Scientists correct cystic fibrosis mutation in induced pluripotent stem cells
Scientists from the University of Texas Health Science Center at Houston (TX, USA) were able to repair genetic mutations responsible for cystic fibrosis in stem cells.
People with cystic fibrosis have mutations in a gene called CFTR which leads to the production of a defective protein. Tens of thousands of people worldwide suffer from this life-threatening disease which causes chronic bacterial infections in the lung and gradual lung destruction.
The research team derived induced pluripotent stem cells from the skin cells of patients with cystic fibrosis. They then corrected the genetic mutation via zinc finger nuclease-mediated genome editing and produced a new line of CFTR mutation-free stem cells. The findings of the study were recently published in Stem Cell Reports.
“This study points to a strategy for developing treatments for cystic fibrosis, including patients with rare forms of the disease,” stated Eric J. Sorscher, study co-author and professor of hematology and oncology at the University of Alabama (AL, USA).
Brian Davis, senior author of the study, believes that both the mutant and corrected stem cells could provide scientists with new research tools to evaluate encouraging cystic fibrosis treatments. Even further in the future, the cells could be used to generate new organs such as the lung. “This has been done to the hearts and lungs of mice,” explained Davis. “You basically take the organ, remove the existing cells and reseed the organ scaffolding with new stem cells.”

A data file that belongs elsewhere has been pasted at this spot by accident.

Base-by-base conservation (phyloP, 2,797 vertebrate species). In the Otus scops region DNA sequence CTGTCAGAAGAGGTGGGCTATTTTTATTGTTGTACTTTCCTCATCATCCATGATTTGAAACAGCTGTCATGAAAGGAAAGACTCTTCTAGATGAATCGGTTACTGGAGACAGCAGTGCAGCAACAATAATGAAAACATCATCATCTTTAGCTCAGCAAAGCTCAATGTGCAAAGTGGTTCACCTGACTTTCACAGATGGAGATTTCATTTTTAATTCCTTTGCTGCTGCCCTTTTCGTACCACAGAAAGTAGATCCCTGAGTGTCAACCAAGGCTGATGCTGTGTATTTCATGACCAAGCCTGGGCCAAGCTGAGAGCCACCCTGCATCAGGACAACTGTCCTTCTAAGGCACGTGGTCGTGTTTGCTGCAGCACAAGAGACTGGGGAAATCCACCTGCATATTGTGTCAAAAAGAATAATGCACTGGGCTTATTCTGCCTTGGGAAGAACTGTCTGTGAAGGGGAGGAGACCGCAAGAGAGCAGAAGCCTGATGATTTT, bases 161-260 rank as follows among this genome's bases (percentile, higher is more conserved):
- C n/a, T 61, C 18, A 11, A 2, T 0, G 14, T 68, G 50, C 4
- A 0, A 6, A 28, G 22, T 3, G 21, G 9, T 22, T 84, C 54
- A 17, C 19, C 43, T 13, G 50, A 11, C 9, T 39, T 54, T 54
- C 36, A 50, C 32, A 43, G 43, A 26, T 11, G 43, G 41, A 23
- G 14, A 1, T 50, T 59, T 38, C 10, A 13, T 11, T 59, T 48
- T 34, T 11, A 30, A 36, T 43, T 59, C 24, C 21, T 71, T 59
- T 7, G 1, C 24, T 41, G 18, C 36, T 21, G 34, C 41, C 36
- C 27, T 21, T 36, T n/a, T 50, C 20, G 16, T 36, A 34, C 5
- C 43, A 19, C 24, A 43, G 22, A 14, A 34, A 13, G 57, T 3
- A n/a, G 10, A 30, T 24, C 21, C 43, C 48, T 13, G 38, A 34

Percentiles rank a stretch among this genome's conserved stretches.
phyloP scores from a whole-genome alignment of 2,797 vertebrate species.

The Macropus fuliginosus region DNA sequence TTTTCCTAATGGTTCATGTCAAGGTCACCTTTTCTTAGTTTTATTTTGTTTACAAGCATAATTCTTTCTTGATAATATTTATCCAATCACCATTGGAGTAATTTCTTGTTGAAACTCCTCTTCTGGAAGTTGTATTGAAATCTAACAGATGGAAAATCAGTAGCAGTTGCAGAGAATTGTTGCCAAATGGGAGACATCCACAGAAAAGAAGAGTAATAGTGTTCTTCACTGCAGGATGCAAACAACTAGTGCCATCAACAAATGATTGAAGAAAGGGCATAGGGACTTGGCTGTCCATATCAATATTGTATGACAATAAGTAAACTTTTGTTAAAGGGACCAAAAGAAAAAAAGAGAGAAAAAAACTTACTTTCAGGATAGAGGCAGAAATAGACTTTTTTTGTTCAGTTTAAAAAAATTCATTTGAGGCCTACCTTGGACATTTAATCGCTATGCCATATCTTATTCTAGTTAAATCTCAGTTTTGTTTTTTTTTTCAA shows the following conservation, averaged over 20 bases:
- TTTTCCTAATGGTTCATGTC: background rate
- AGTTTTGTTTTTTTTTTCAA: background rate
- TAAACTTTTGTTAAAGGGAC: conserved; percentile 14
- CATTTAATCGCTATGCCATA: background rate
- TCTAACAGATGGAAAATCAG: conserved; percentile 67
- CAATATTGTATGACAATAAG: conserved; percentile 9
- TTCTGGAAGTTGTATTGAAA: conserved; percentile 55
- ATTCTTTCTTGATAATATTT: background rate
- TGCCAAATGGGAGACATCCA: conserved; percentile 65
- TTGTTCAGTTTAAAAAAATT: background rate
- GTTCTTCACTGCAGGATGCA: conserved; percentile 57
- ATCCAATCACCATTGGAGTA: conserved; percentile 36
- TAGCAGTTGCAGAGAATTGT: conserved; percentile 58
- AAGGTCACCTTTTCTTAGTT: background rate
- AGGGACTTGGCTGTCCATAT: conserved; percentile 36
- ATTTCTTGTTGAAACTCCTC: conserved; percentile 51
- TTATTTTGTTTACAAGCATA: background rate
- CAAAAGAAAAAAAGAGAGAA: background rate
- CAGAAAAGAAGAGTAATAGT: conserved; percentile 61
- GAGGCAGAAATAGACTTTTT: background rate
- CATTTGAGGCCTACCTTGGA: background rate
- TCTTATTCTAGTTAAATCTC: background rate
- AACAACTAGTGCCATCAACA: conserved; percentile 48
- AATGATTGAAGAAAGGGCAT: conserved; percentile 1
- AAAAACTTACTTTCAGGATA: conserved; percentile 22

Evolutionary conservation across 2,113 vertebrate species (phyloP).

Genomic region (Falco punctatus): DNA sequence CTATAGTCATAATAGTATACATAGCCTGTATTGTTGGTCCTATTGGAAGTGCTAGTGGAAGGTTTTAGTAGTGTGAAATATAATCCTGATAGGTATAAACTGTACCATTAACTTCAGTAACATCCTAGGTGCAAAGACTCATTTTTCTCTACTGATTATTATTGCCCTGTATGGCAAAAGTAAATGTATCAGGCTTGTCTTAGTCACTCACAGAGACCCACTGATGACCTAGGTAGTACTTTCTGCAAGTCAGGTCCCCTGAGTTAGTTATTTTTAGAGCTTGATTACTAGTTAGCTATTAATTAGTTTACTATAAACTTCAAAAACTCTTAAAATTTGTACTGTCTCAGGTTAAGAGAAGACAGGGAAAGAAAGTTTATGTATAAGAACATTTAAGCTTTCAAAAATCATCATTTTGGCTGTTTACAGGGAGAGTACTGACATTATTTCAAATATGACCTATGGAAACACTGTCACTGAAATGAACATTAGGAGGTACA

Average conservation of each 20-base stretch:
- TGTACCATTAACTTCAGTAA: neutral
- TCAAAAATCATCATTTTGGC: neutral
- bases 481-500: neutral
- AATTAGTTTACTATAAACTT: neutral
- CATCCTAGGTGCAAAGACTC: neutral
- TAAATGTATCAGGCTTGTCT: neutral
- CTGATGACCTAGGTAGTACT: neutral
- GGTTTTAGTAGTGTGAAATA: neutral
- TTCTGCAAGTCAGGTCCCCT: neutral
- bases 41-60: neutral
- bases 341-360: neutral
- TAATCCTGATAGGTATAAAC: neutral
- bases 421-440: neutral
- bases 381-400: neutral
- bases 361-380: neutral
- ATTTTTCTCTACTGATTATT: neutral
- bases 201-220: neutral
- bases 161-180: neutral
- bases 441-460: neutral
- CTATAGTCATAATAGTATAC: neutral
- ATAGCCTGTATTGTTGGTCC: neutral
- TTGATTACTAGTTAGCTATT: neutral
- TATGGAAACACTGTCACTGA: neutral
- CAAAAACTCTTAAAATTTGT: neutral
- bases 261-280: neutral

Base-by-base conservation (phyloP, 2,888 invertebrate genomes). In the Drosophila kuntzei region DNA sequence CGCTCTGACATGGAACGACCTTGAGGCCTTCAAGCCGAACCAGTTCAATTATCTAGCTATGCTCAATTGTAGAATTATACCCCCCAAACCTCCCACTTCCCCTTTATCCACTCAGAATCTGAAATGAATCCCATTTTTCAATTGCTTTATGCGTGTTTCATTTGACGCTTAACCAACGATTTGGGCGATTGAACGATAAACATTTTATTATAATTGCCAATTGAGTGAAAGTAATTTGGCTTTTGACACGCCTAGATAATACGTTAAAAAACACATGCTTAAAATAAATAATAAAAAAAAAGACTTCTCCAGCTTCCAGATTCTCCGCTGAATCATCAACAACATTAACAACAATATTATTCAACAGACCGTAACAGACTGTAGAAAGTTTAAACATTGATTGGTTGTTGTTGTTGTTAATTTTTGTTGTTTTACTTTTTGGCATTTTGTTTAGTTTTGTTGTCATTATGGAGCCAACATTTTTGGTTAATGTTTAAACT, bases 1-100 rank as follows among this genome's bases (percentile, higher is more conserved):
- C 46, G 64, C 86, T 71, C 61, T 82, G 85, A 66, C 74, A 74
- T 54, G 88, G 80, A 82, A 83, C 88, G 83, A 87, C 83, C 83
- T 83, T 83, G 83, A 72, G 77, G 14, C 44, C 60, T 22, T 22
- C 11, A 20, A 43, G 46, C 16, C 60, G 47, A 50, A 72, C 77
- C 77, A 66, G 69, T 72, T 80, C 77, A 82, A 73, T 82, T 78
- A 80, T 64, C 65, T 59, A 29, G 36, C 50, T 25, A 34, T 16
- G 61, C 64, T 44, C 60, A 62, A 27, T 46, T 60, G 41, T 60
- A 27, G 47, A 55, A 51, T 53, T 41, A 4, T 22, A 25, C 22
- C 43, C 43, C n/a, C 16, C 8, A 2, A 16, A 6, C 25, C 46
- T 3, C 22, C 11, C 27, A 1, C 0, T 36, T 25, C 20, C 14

The production of the defective protein caused by the CTFR mutation interferes with the regular flow of salt and fluids in and out of cells of the lungs. When this flow is inhibited, a series of problems arise. Right now, the median age of survival of people with cystic fibrosis is 41 years of age, but many children still die from the disease.
“We’ve created stem cells corrected for the cystic fibrosis mutation that potentially could be utilized therapeutically for patients,” commented Davis. “While much work remains, it is possible that these cells could one day be used as a form of cell therapy.”
Crane Am, Kramer P, Bui JH et al.Targeted Correction and Restored Function of the CFTR Gene in Cystic Fibrosis Induced Pluripotent Stem Cells. Stem Cell Reports, doi: 10.1016/j.stemcr.2015.02.005 (2015) [Epub ahead of print]; University of Texas Health Science Center at Houston press release: https://www.uth.edu/media/story.htm?id=77135222-2d65-44bd-84be-cad1d47a05e9